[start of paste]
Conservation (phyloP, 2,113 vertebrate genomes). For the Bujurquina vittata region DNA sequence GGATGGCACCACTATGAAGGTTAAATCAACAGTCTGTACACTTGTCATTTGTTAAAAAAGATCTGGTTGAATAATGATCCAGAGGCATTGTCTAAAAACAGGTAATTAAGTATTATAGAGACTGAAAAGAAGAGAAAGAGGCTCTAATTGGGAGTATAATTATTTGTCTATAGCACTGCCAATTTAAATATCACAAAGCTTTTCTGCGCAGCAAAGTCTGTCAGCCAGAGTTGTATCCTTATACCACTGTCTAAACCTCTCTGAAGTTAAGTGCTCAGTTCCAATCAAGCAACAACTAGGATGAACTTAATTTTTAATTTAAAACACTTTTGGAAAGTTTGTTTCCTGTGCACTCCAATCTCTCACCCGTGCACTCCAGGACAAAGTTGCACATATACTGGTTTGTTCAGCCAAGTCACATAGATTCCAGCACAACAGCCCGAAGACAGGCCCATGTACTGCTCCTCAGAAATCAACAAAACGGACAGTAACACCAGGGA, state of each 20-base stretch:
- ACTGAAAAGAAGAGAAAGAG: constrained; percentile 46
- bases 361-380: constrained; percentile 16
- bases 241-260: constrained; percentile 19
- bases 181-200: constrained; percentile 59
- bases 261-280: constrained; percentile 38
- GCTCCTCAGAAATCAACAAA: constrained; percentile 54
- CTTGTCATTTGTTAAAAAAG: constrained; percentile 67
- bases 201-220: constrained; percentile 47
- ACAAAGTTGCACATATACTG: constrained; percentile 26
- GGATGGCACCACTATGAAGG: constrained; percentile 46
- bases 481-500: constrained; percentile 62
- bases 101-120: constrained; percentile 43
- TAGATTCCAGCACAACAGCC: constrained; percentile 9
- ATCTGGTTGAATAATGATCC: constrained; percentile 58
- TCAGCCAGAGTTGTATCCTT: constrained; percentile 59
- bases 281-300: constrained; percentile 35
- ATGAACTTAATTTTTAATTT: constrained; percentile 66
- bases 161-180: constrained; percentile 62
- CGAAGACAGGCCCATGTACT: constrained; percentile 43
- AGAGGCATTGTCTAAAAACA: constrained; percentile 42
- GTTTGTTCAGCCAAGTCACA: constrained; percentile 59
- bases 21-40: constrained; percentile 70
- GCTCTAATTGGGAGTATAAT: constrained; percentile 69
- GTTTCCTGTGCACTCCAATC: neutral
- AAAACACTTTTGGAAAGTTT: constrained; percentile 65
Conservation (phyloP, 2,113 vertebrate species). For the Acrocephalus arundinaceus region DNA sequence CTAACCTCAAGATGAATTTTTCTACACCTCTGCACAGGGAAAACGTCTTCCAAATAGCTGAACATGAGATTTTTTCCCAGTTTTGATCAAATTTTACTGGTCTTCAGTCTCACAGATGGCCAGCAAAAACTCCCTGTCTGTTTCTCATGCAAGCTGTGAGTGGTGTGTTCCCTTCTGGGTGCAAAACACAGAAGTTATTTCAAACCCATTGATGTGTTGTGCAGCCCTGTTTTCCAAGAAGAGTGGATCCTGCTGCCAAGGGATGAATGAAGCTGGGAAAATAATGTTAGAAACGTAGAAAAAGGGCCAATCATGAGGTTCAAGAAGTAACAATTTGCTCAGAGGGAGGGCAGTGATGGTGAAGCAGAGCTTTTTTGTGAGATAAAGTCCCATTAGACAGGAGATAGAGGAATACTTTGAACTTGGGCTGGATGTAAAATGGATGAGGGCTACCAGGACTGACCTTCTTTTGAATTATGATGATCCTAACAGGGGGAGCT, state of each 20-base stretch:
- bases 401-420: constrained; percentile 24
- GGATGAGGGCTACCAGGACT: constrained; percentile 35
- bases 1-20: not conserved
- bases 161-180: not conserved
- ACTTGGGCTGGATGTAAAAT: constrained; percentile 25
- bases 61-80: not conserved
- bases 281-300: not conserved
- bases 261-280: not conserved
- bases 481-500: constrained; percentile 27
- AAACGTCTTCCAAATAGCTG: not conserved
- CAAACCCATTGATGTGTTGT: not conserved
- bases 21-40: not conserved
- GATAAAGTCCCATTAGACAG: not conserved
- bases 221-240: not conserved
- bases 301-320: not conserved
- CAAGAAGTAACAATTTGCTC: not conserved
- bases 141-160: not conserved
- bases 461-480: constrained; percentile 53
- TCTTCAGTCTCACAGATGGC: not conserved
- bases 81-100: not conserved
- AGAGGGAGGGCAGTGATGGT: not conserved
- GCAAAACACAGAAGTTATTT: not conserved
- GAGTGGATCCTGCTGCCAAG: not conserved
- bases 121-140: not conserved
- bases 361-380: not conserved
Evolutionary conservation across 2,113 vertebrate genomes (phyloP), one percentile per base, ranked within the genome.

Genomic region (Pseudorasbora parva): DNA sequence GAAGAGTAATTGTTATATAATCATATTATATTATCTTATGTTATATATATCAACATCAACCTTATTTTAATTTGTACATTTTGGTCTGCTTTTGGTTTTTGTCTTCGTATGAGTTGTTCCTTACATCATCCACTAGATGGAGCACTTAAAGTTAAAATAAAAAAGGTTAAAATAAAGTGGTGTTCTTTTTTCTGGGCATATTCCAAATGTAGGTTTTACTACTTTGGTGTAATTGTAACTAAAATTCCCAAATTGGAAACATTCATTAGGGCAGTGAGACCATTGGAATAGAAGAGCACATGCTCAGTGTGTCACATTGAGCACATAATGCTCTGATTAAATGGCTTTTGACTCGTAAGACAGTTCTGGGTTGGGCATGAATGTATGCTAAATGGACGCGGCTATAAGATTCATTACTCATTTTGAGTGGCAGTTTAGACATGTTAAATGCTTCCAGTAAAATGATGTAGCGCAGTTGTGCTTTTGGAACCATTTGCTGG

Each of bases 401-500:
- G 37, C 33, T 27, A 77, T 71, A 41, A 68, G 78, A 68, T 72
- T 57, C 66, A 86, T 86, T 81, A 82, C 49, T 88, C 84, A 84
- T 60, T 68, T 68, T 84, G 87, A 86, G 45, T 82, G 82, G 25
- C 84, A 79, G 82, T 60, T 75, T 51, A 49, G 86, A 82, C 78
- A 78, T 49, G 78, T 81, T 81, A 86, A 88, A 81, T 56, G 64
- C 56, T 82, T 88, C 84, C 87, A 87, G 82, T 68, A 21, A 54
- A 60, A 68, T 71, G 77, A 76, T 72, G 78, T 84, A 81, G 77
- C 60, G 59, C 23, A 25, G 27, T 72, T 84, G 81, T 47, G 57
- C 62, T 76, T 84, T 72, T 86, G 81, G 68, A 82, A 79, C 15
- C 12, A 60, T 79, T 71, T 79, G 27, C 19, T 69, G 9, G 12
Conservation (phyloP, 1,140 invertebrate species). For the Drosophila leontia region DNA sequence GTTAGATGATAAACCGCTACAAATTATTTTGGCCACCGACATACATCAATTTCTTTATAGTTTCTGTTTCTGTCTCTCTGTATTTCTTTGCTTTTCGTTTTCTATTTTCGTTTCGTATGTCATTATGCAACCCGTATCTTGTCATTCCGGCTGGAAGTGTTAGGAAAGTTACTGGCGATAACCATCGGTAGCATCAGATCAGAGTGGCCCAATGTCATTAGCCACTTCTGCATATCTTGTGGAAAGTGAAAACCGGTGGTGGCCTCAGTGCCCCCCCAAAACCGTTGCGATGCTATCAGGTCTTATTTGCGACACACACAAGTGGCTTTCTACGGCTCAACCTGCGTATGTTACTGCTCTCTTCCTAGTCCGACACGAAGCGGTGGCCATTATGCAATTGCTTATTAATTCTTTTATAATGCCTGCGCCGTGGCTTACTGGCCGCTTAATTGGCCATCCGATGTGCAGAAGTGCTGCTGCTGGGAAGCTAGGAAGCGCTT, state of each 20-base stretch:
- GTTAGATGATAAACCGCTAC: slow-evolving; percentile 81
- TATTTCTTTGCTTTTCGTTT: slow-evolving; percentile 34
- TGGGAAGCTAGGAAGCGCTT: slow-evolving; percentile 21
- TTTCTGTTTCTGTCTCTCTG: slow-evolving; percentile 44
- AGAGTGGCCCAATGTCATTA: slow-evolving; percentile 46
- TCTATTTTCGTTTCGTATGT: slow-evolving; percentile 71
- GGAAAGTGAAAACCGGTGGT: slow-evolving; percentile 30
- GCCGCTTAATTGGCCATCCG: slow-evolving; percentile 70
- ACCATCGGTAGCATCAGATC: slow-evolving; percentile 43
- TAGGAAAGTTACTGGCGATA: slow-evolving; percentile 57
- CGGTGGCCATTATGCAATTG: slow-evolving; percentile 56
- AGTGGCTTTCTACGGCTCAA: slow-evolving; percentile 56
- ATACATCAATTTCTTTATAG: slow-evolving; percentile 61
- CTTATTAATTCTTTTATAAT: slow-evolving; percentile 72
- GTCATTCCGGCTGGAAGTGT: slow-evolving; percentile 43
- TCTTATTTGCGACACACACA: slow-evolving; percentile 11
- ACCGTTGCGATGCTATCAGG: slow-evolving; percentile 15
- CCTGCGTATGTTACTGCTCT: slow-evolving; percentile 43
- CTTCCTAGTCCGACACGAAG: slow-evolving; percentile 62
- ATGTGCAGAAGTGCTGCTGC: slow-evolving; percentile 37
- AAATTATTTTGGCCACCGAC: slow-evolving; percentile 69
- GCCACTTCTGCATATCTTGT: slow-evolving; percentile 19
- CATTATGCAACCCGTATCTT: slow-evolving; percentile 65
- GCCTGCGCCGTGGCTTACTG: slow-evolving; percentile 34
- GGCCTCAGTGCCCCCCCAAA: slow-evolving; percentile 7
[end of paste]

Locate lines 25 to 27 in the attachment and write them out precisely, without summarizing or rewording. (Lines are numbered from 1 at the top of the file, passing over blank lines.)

- GTTTCCTGTGCACTCCAATC: neutral
- AAAACACTTTTGGAAAGTTT: constrained; percentile 65
Conservation (phyloP, 2,113 vertebrate species). For the Acrocephalus arundinaceus region DNA sequence CTAACCTCAAGATGAATTTTTCTACACCTCTGCACAGGGAAAACGTCTTCCAAATAGCTGAACATGAGATTTTTTCCCAGTTTTGATCAAATTTTACTGGTCTTCAGTCTCACAGATGGCCAGCAAAAACTCCCTGTCTGTTTCTCATGCAAGCTGTGAGTGGTGTGTTCCCTTCTGGGTGCAAAACACAGAAGTTATTTCAAACCCATTGATGTGTTGTGCAGCCCTGTTTTCCAAGAAGAGTGGATCCTGCTGCCAAGGGATGAATGAAGCTGGGAAAATAATGTTAGAAACGTAGAAAAAGGGCCAATCATGAGGTTCAAGAAGTAACAATTTGCTCAGAGGGAGGGCAGTGATGGTGAAGCAGAGCTTTTTTGTGAGATAAAGTCCCATTAGACAGGAGATAGAGGAATACTTTGAACTTGGGCTGGATGTAAAATGGATGAGGGCTACCAGGACTGACCTTCTTTTGAATTATGATGATCCTAACAGGGGGAGCT, state of each 20-base stretch: